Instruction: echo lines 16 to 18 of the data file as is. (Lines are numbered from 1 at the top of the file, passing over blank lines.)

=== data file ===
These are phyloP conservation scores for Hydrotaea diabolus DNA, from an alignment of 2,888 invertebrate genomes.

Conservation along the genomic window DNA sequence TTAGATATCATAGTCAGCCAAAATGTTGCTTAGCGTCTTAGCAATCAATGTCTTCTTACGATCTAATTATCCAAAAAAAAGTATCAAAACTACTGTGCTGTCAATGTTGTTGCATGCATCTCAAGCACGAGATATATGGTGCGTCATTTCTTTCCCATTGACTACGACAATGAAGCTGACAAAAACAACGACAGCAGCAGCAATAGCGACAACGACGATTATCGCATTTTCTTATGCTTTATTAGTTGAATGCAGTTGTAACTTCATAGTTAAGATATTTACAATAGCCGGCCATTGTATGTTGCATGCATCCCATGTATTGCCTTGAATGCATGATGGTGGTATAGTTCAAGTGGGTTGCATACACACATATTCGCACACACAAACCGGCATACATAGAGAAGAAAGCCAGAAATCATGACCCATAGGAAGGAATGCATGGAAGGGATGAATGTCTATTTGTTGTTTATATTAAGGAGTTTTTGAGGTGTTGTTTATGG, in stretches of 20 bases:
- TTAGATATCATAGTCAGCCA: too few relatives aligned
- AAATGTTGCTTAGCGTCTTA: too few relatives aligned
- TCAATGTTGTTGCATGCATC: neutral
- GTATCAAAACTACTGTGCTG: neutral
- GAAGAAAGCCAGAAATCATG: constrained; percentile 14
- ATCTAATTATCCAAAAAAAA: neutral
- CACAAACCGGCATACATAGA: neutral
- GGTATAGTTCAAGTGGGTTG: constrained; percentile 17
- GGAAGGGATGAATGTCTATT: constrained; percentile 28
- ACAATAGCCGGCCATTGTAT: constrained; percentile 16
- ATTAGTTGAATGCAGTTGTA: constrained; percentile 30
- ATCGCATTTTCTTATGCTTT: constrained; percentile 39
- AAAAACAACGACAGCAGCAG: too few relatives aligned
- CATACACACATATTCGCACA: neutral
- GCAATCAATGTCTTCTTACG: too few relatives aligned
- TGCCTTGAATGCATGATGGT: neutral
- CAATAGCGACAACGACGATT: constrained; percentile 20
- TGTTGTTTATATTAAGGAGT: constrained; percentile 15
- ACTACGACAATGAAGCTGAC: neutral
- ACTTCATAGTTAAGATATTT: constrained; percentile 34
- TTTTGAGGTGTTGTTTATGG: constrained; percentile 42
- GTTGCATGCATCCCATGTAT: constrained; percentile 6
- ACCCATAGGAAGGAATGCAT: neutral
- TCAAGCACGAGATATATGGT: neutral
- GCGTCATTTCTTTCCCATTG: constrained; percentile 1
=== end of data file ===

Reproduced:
- CATACACACATATTCGCACA: neutral
- GCAATCAATGTCTTCTTACG: too few relatives aligned
- TGCCTTGAATGCATGATGGT: neutral